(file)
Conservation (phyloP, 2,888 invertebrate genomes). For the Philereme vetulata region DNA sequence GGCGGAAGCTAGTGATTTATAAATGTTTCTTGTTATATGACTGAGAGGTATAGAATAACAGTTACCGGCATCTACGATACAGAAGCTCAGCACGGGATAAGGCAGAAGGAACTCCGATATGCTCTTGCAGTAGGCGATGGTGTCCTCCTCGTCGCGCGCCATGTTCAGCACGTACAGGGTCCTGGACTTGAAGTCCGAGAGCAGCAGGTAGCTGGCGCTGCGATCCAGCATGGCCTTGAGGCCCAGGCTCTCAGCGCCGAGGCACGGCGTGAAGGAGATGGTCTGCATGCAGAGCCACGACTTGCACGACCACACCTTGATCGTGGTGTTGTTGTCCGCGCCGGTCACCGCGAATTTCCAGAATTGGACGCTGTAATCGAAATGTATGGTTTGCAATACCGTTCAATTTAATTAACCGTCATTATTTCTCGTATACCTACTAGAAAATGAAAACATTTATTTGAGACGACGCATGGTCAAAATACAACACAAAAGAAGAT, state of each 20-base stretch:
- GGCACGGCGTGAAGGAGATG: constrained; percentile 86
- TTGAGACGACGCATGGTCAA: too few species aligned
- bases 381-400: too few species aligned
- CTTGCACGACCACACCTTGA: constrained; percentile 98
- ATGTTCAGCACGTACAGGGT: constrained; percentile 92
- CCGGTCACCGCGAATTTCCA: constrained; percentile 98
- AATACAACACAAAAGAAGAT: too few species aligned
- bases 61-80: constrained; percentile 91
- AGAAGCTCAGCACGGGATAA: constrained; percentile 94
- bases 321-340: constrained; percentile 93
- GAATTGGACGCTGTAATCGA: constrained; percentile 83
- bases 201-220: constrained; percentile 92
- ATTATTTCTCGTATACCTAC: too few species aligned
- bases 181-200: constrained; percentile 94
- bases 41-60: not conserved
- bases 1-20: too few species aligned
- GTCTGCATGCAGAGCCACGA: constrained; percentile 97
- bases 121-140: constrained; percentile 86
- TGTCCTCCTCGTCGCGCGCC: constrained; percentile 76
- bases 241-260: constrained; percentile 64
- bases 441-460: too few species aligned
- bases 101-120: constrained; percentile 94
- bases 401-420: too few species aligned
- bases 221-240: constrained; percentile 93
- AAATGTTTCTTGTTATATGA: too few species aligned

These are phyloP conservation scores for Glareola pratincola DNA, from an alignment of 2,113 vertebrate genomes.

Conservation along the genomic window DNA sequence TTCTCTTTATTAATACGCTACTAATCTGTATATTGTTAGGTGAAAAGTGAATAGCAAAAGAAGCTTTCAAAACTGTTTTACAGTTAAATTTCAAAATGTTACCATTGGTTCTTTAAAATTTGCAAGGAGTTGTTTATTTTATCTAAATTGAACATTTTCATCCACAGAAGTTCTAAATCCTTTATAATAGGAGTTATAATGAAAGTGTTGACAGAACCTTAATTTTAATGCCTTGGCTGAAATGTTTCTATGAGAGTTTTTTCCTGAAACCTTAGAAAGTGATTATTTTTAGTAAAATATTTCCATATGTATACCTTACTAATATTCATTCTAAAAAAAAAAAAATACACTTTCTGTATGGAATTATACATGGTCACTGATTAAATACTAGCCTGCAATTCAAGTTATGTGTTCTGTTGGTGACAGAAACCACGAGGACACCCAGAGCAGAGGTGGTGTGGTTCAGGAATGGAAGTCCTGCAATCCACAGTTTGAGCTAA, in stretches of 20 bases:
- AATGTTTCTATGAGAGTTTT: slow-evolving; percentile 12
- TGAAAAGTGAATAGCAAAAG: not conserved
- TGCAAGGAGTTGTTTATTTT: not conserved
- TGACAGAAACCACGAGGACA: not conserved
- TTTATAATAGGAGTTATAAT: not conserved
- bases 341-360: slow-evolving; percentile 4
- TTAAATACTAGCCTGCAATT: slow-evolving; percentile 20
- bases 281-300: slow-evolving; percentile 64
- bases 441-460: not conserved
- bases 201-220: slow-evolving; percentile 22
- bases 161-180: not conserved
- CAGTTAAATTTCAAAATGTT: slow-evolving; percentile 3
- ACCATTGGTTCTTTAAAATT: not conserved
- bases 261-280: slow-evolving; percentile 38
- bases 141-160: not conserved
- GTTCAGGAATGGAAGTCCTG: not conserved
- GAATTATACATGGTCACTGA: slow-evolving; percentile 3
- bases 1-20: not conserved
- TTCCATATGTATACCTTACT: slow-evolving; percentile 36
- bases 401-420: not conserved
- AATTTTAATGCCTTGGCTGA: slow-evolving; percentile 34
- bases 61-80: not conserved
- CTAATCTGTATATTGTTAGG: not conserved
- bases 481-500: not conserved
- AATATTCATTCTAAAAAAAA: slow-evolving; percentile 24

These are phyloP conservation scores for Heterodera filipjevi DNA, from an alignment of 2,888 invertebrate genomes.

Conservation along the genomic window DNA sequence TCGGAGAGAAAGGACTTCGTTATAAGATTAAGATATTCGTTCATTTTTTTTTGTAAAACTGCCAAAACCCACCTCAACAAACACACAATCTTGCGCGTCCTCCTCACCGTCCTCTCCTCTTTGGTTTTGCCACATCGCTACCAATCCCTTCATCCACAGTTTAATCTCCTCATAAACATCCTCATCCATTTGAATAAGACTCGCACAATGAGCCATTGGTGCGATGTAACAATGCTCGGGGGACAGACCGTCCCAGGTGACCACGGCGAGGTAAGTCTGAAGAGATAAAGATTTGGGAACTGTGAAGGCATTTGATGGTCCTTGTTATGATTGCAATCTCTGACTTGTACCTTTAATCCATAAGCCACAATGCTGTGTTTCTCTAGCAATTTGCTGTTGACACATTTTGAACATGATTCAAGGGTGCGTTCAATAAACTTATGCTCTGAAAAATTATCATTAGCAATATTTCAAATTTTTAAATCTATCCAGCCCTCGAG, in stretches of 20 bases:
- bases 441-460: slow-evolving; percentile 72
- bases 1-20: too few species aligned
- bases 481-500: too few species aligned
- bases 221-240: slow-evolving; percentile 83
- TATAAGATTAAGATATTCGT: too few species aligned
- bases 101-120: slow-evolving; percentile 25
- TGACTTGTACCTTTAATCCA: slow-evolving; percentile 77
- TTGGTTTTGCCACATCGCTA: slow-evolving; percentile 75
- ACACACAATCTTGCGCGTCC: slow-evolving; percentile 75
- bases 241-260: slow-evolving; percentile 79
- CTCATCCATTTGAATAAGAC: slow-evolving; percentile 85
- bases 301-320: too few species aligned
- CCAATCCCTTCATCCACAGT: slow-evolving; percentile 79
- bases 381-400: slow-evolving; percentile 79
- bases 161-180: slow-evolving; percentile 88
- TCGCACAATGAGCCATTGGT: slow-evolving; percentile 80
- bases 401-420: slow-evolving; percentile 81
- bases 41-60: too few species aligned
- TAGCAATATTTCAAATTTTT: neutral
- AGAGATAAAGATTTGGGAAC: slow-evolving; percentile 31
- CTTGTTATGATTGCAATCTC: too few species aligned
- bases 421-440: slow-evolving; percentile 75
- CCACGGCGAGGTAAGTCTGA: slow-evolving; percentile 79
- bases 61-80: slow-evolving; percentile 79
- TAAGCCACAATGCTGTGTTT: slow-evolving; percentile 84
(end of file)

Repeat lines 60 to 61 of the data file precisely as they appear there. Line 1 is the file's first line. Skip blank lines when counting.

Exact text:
- TATAAGATTAAGATATTCGT: too few species aligned
- bases 101-120: slow-evolving; percentile 25